The US commander in Iraq Gen David Petraeus expressed long-term interest in running for the US presidency when he was stationed in Baghdad three years ago according to a senior Iraqi official who knew him at that time.
Sabah Khadim, then a senior adviser and spokesman at the Iraqi Interior Ministry, says that Gen Petraeus discussed with him his long term ambition to be president when the general was head of training and recruitment of the Iraqi army in 2004-5.
“I asked him if he was planning to run in 2008 and he said ‘no, that would be too soon,” said Mr Khadim who now lives in London.
Gen Petraeus has a reputation in the US army for being a man of great ambition. If he succeeds in reversing America’s apparent failure in Iraq he would be a natural candidate for the White House in the presidential election in 2012 or beyond.
His able defence of the ‘surge’ in US troop numbers in Iraq as a success before Congress this week has made Gen Petraeus the best known active soldier in America, An articulate, intelligent and energetic man he has always shown skill in managing the media and impressing politicians.
But Gen Petraeus’ open interest in the presidency expressed during his previous job in Iraq may lead critics to suggest that his own political ambitions have influenced him in putting an optimistic gloss on the US military position in Iraq.
Mr Khadim, a long term opponent of Saddam Hussein, was a senior adviser in the Iraqi Interior Ministry in 2004-5 when Iyad Allawi was prime minister of Iraq.
“My office was in the Adnan Palace in the Green Zone which was close to Gen Petraeus’ office,” recalls Mr Khadim which meant that they met frequently. In addition he had meetings with Gen Petraeus because the Interior Ministry was involved in vetting the loyalty of Iraqis recruited as officers into the new Iraqi army. Mr Khadim was critical of the general’s choice of Iraqis to work with him.
For a soldier whose military abilities and experience are so lauded by the White House Gen Petraeus has had a surprisingly controversial career during the war in Iraq. His critics hold him at least partly responsible for three important debacles: The capture of Mosul by the insurgents in 2004, the failure to train an effective Iraqi army and the theft of the entire Iraqi arms procurement budget in 2004-5.
Gen Petraeus came to Iraq during the invasion of 2003 as commander of the 20,000-strong 101st Airborne Division and had not previously seen combat. He first became prominent when the 101st was based in Mosul, a largely Sunni Arab city in northern Iraq, where he pursued a more conciliatory policy toward former Baathists and Iraqi army officers than was US policy in Baghdad.
His efforts were deemed successful and were highly publicized in US newspapers and on television at the time. When the 101st departed in February 2004 it had lost only 60 dead in combat and accidents. Gen Petraeus had build up the local police force by recruiting, to the anger of the Kurds in Mosul, officers who had previously worked for Saddam Hussein’s security apparatus.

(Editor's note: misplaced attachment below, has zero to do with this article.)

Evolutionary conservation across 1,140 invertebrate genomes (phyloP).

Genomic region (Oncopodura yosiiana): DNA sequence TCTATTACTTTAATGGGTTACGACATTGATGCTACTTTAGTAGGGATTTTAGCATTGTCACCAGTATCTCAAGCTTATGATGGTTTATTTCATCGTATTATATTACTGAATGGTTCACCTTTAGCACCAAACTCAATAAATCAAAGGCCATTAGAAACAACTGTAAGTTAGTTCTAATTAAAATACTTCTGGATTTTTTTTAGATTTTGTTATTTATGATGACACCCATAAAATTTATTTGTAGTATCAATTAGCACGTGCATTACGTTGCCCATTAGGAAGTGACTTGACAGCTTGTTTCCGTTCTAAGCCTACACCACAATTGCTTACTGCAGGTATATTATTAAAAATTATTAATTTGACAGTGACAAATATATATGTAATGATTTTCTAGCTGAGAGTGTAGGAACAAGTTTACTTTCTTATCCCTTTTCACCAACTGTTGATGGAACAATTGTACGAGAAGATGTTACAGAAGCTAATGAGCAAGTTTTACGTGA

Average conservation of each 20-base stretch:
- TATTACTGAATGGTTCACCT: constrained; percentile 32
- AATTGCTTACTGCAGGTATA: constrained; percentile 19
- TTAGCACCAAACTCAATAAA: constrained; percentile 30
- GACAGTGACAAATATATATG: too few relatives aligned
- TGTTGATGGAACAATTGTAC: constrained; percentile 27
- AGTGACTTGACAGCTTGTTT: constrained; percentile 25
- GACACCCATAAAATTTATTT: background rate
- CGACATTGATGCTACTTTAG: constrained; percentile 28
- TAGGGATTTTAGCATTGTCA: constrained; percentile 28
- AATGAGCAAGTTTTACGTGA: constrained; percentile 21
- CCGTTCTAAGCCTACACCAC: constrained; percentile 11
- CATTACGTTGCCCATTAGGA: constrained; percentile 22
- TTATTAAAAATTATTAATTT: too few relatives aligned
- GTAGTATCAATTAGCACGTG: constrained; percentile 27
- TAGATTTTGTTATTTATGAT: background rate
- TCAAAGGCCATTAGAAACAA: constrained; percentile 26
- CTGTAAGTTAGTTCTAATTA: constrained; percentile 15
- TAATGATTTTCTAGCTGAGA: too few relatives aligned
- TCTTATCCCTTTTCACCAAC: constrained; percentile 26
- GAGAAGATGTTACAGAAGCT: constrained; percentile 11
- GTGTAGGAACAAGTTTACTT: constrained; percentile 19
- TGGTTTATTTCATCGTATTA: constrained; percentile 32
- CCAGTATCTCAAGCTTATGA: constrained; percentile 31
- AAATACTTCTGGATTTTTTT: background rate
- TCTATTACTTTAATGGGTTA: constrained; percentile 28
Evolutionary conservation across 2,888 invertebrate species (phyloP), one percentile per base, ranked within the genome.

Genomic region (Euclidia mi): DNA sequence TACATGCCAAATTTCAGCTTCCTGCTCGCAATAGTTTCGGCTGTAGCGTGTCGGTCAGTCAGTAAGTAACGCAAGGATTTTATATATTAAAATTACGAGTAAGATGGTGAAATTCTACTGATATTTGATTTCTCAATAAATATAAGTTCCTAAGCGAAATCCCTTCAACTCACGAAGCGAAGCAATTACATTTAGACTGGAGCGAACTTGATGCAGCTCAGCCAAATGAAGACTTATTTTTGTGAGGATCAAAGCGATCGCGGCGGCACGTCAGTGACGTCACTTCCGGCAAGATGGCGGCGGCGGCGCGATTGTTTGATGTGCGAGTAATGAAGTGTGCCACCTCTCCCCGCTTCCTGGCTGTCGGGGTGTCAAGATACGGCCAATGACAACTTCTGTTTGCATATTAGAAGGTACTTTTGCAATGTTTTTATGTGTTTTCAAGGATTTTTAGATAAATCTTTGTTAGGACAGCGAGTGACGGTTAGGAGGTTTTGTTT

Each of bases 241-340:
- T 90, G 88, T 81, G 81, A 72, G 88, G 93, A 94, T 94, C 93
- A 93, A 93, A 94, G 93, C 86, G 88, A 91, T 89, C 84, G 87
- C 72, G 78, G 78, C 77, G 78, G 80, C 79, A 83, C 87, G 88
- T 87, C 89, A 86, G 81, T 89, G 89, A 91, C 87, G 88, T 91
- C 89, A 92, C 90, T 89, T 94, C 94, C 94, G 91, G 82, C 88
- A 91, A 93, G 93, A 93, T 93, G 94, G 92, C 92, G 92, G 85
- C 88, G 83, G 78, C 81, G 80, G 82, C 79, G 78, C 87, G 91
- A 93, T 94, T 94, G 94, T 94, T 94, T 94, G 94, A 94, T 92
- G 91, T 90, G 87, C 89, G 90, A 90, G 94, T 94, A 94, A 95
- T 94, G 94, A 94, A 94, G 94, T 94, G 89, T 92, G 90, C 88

Although Mosul remained quiet for some months after Gen Petraeus left the US suffered one of its worse setbacks of the war in November 2004 when insurgents captured most of the city. The 7,000 police trained and recruited by Gen Petraeus changed sides or went home, 30 police stations were captured by the anti-US resistance, 11,000 assault rifles were lost and $41 million worth of military equipment disappeared. Iraqi army units also abandoned their bases.
The debacle in Mosul was little noticed because the American media was absorbed by the storming of Fallujah west of Baghdad by the US Marines which happened at the same time.
Gen Petraeus’ next job was to oversee the training and equipment of a new Iraqi army to replace the one dissolved by the occupation authorities a year earlier. As head of the Multinational Security Transition Command, commonly called ‘Minsticky’, Gen Petraeus claimed that his efforts were proving highly successful. In an op-ed in the Washington Post in September, 2004 he wrote: “Training is on track and increasing in capacity. Infrastructure is being repaired. Command and control structures and institutions are being re-established.” This optimism turned out be highly misleading; three years later the Iraqi army is notoriously ineffective and corrupt.
It was while Gen Petraeus was in charge of the Security Transition Command that it failed to notice that the entire Iraqi procurement budget of $1.2 billion had been stolen. “It is possibly one of the largest thefts in history,” said the Iraqi Finance Minister Ali Allawi. “Huge amounts of money have disappeared. In return we got nothing but scraps of metal.”
In Gen Petraeus’ defense it could be said that he had tried to keep his distance from the Iraqi authorities and allow them to make their own decisions. It is surprising, however, that he and his officers did not notice that the Iraqi soldiers he was training often had inferior weapons to the insurgents because of the disappearance of the procurement budget.
Mr Khadim is sceptical that the ‘surge’ is working, arguing that what Gen Petraeus is trying to do now is very similar to what he sought to do in 2004. Commenting on the US military alliance with the Sunni tribes in Anbar he says: “they will take your money, but when the money runs out they will change sides again.” Overall he says that Gen Petraeus and other US commanders do not take on board that most Iraqis feel they have been occupied and will never be loyal to the occupying power.
PATRICK COCKBURN is the author of ‘The Occupation: War, resistance and daily life in Iraq‘, a finalist for the National Book Critics’ Circle Award for best non-fiction book of 2006.